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Marine / Frustration as Pesorsa Dos returns to local fishing grounds

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LOCAL fishermen are up in arms after the German registered gill-netter Pesorsa Dos reappeared in the waters to the west of Shetland.

Last year, the Spanish owned vessel was in the centre of a huge controversy after the crew of the Alison Kay (LK57) posted a video that appeared to show the gill netter trying to foul the local trawler’s propeller.

At the time, UK and Scottish authorities said they were unable to intervene and investigate the serious allegations.

However, some weeks later the same vessel was detained by the Irish authorities for allegedly infringing EU fisheries regulations and was escorted to Killybegs.

Following Brexit and the “hugely disappointing” trade deal, the UK has become an independent coastal state, but EU vessels continue to have full access to UK waters until 2026.

The Spanish fleet are covering hundreds of square miles with their gill nets, making it impossible for the local fleet to fish their home grounds.

Fishermen have now privately written directly to the head of Marine Scotland seeking an explanation why the agency’s fisheries patrol vessels appear to avoid inspecting foreign vessels.

Their case has also be taken up by the isles’ parliamentarians who have vowed to make representations in Edinburgh and Whitehall.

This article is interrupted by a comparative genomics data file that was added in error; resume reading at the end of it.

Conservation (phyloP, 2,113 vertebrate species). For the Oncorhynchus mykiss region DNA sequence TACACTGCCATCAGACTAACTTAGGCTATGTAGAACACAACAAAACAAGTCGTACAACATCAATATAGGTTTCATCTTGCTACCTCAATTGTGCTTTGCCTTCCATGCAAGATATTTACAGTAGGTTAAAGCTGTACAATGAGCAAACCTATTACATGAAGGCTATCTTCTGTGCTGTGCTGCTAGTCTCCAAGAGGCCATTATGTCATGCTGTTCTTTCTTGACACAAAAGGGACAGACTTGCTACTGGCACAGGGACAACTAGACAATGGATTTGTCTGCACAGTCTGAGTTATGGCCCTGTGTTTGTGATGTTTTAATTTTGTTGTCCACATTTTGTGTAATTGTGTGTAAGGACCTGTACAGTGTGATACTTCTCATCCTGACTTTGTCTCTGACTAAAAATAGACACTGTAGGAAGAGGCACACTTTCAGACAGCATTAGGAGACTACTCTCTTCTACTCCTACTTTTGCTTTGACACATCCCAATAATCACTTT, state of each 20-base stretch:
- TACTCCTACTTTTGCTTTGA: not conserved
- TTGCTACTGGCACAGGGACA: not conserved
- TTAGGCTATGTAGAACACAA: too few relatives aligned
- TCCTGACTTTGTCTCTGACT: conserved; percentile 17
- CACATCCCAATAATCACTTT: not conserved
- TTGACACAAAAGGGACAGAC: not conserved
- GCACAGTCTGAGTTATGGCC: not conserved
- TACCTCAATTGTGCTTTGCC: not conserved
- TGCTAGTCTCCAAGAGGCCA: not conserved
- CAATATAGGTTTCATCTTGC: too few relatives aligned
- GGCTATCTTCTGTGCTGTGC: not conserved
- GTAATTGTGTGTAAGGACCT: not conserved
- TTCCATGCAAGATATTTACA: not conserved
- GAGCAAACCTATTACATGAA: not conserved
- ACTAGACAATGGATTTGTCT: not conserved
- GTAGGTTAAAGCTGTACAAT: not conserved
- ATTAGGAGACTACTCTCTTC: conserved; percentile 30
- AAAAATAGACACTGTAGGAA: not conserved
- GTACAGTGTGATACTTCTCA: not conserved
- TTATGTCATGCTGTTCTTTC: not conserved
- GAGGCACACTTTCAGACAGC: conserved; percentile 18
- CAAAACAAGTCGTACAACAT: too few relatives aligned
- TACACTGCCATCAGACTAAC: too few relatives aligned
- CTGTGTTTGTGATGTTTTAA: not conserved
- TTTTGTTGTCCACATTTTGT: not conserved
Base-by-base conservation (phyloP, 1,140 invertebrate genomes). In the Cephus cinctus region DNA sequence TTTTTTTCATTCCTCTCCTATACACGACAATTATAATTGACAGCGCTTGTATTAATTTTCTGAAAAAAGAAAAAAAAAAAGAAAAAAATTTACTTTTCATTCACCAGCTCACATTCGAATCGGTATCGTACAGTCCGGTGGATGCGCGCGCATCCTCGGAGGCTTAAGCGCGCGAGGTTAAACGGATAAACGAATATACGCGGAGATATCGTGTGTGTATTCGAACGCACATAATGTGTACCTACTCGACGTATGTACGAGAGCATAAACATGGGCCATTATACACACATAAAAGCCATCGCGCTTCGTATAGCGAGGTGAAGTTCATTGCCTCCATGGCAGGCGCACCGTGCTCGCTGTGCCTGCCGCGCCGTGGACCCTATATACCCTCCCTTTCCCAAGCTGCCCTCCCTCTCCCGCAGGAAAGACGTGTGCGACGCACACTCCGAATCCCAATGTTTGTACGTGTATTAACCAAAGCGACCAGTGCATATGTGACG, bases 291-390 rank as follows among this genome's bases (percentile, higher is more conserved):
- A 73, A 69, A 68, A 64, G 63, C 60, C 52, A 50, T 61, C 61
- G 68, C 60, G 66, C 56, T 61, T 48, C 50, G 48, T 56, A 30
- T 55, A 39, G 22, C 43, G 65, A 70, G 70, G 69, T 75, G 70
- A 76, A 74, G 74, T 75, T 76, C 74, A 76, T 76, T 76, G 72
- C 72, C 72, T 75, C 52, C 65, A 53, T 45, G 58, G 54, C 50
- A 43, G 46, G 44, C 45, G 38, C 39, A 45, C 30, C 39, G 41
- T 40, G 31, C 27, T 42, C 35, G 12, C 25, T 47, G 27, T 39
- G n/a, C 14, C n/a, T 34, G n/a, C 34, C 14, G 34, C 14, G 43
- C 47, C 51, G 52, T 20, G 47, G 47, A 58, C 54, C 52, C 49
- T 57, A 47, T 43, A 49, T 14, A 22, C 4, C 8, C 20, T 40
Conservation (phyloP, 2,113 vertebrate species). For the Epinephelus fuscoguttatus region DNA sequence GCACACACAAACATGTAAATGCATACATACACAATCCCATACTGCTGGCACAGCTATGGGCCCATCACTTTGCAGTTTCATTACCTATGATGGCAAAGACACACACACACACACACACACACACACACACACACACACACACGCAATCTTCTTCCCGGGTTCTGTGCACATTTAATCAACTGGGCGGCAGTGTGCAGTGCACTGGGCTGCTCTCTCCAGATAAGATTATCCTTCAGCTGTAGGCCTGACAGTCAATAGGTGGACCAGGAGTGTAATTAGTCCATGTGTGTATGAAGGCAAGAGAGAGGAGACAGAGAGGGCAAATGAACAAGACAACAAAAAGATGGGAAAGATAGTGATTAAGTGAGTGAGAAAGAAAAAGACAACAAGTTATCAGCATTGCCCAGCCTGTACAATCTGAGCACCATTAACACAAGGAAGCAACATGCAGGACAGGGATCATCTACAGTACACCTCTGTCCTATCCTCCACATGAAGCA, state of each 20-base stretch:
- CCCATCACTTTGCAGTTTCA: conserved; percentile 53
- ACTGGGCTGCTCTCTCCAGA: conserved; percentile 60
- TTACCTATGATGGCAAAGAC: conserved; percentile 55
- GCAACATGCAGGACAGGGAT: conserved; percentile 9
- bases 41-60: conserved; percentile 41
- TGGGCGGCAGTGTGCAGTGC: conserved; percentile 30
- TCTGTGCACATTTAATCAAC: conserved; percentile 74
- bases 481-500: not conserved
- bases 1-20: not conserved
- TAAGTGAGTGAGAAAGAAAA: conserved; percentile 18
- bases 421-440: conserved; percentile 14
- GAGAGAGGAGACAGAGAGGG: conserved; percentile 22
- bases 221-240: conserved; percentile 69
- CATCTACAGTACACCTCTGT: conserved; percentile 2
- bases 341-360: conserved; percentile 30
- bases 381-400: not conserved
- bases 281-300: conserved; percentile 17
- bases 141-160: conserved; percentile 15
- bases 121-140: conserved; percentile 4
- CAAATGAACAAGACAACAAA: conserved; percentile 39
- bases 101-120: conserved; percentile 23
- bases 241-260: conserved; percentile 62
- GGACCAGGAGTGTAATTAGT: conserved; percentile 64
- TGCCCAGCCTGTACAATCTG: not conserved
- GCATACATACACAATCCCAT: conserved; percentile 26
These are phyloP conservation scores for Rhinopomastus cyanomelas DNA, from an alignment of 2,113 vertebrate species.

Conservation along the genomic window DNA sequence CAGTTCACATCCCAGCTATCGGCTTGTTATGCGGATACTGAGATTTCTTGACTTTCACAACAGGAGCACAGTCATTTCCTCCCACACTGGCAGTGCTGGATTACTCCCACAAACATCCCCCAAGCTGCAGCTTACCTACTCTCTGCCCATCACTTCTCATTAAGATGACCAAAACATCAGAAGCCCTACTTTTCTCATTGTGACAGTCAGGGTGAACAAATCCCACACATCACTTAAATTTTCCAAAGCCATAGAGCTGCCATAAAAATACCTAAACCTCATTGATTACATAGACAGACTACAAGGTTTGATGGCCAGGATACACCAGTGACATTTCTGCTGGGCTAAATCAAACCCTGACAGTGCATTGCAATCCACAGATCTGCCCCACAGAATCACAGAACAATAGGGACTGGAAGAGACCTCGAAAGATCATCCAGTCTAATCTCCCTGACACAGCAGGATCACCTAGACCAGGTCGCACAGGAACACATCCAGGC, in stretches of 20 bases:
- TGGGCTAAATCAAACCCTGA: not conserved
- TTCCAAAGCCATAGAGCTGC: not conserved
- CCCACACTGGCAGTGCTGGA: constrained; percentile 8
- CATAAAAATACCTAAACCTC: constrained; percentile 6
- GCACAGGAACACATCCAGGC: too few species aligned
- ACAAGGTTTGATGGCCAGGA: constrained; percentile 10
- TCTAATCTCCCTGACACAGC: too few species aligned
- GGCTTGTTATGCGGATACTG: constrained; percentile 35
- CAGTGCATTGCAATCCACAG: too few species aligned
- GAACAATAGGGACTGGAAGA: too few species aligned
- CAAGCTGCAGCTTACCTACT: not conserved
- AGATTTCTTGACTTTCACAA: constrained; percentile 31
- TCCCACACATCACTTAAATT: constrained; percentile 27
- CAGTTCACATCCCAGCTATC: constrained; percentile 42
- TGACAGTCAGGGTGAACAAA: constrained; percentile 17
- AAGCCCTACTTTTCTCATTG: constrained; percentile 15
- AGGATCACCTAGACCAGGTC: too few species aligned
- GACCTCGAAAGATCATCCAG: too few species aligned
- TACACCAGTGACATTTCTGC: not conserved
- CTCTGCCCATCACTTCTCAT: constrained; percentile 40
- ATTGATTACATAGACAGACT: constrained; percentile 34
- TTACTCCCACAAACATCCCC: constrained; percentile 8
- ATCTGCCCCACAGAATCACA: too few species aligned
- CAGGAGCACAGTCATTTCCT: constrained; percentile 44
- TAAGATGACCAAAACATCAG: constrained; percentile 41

MP Alistair Carmichael said: “This should come as no surprise to anyone. Last year they were caught on film deliberately trying to foul the propeller of the Shetland white fish trawler Alison Kay.

“Despite that neither Scottish nor UK enforcement authorities have even tried to prosecute them. Of course they will carry on fishing in these waters in these circumstances. Why wouldn’t they?

“Gill net trawling is an unsustainable practice and needs to be stopped.  Until it is, we need to protect our fleet against the pirates that carry it out.”

Shetland MSP Beatrice Wishart, currently a candidate for the Liberal Democrats in the Scottish Parliament elections, added that in the past fisheries ministers blamed the Common Fisheries Policy but that could no longer be an excuse.

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